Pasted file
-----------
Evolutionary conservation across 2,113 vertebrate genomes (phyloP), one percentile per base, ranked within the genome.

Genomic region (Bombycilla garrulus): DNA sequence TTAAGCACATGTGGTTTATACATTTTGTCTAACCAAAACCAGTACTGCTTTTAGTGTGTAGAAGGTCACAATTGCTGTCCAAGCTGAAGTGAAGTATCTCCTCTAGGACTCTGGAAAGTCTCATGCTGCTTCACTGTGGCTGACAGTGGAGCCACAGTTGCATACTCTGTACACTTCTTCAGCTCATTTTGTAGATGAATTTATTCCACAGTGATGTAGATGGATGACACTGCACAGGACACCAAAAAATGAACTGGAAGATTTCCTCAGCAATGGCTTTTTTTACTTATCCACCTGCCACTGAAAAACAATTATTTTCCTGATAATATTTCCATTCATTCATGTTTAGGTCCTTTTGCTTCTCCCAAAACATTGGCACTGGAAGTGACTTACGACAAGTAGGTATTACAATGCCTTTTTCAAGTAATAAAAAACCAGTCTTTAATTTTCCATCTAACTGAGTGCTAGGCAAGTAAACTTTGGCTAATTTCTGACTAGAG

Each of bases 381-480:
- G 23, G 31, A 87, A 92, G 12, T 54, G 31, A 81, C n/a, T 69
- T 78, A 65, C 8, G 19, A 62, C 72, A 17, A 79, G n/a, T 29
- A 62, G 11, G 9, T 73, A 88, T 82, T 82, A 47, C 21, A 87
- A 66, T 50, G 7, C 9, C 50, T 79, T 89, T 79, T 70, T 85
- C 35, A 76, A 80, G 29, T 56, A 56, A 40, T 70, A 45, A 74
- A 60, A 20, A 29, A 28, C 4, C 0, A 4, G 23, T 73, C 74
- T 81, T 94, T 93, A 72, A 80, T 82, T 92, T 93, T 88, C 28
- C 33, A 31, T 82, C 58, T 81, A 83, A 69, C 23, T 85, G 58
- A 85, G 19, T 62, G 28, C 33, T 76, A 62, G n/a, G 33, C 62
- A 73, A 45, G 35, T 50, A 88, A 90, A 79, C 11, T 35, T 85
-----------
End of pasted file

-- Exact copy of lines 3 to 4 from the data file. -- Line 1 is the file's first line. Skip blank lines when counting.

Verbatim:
Each of bases 381-480:
- G 23, G 31, A 87, A 92, G 12, T 54, G 31, A 81, C n/a, T 69